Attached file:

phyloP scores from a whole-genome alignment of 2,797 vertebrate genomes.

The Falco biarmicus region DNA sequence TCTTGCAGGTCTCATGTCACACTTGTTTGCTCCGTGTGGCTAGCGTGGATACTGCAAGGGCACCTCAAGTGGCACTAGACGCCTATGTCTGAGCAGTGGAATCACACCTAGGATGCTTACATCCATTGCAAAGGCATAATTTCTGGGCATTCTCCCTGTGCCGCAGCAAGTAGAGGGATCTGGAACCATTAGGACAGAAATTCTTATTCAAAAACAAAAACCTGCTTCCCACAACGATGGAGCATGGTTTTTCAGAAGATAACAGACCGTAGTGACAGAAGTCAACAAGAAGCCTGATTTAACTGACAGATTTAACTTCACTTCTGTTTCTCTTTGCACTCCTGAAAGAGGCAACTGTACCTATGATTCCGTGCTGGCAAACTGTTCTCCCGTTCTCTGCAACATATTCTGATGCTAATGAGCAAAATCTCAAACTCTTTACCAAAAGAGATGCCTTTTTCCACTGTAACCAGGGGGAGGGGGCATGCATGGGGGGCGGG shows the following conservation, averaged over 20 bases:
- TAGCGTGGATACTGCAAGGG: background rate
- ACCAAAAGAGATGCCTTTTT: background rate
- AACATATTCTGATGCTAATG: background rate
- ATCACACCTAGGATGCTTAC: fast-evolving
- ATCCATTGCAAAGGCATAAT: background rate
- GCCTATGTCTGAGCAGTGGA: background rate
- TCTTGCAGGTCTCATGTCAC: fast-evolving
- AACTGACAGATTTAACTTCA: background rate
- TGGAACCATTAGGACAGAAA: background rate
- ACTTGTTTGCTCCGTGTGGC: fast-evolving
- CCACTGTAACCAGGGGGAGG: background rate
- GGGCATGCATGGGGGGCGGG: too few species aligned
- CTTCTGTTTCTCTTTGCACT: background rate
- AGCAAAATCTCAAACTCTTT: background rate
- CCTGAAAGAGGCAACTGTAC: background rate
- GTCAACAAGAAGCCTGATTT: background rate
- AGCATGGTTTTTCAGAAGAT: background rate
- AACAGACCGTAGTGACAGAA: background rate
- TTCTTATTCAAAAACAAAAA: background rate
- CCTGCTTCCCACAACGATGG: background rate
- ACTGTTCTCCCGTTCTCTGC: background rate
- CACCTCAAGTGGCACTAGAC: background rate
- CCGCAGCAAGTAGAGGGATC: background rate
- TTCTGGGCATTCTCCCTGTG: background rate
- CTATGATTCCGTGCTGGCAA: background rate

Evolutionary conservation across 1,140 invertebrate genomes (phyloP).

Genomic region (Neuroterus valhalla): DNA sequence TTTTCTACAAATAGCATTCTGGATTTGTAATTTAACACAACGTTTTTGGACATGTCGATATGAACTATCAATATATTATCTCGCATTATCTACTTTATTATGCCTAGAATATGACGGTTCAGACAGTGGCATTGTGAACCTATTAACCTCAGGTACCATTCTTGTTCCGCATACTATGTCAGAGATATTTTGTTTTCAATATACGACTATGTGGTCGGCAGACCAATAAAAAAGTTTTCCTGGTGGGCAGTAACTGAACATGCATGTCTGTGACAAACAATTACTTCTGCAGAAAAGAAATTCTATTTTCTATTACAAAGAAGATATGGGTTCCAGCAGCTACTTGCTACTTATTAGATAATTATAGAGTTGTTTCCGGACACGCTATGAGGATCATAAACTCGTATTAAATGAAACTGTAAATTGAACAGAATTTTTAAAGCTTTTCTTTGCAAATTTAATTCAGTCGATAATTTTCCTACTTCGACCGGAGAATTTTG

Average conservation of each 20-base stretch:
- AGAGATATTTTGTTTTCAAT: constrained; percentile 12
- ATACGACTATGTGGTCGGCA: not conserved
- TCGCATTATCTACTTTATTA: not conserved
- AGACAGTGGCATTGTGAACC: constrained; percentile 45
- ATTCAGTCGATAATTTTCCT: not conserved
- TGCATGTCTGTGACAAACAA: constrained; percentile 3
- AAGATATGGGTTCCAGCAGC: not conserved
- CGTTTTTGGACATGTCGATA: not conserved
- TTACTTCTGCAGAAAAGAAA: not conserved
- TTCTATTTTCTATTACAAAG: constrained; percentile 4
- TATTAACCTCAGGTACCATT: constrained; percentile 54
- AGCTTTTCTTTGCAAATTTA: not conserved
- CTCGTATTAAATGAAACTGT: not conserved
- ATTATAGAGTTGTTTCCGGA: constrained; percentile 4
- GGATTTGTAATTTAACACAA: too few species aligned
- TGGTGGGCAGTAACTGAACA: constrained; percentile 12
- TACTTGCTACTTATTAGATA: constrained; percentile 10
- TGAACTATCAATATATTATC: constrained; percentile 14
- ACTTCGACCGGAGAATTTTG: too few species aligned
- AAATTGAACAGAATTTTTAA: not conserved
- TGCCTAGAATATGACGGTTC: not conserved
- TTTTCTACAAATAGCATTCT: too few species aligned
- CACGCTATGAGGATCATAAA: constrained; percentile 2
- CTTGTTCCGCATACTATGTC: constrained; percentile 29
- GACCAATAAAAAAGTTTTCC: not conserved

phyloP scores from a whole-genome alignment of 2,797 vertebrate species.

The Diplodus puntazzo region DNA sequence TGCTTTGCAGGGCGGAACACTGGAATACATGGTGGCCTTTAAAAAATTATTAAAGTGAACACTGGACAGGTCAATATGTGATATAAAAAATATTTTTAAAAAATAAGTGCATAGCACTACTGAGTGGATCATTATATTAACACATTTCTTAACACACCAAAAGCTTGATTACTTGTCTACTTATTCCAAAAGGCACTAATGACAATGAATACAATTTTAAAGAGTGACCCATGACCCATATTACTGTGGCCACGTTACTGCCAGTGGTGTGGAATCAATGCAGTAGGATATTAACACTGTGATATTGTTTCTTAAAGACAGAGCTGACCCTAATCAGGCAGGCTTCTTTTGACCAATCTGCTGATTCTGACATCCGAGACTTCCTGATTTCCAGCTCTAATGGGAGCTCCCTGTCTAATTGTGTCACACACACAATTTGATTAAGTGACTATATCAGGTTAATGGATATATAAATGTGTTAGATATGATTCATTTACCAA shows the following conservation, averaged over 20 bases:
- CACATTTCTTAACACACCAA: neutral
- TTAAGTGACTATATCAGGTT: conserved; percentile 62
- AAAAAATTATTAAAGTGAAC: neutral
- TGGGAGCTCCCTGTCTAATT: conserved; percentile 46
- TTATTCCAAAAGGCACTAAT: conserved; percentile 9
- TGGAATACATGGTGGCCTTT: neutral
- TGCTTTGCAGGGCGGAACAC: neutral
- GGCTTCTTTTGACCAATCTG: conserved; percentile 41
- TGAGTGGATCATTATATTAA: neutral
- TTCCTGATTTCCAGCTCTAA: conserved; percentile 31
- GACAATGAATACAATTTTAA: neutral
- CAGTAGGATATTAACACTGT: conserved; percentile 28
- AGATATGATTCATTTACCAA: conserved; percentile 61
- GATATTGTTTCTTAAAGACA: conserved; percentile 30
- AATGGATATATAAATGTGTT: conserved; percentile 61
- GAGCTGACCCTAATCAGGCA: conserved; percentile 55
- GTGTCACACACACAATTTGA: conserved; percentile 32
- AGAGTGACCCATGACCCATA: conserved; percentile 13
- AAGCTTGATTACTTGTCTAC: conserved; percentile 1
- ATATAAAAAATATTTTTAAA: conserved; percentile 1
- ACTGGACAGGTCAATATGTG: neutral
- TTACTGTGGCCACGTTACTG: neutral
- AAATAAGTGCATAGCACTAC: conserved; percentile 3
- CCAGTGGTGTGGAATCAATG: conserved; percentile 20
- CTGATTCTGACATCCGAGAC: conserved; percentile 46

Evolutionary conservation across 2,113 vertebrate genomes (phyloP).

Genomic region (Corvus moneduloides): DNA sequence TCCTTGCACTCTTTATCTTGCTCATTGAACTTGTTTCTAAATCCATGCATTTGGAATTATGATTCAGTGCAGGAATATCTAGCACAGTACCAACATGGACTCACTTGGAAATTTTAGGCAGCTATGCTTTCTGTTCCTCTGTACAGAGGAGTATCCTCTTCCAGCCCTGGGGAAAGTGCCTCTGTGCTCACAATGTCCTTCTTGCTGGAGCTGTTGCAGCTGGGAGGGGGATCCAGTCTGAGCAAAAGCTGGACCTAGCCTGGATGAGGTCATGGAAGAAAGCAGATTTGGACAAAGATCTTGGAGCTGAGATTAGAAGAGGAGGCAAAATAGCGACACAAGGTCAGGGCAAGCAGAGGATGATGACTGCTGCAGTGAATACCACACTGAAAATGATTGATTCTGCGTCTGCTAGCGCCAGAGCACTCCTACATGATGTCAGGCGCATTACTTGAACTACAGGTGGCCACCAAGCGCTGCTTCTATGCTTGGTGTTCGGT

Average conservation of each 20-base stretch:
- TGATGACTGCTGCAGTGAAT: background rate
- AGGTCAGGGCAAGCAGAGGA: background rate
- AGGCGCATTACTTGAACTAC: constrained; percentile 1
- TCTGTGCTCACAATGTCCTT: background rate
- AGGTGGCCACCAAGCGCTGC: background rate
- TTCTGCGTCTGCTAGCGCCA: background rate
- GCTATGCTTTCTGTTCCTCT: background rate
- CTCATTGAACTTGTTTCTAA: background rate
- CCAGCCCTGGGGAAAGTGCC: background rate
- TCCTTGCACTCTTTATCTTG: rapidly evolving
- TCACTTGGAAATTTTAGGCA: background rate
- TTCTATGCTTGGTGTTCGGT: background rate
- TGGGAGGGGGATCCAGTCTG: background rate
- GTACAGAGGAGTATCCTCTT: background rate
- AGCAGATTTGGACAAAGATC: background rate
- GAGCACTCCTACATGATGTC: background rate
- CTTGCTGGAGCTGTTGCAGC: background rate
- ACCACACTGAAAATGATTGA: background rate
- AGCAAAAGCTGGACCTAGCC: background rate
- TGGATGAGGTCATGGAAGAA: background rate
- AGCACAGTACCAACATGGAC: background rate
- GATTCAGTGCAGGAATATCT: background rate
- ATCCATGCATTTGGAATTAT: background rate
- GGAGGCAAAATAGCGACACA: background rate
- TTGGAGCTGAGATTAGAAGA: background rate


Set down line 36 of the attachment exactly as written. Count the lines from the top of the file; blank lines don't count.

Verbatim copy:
- TGCATGTCTGTGACAAACAA: constrained; percentile 3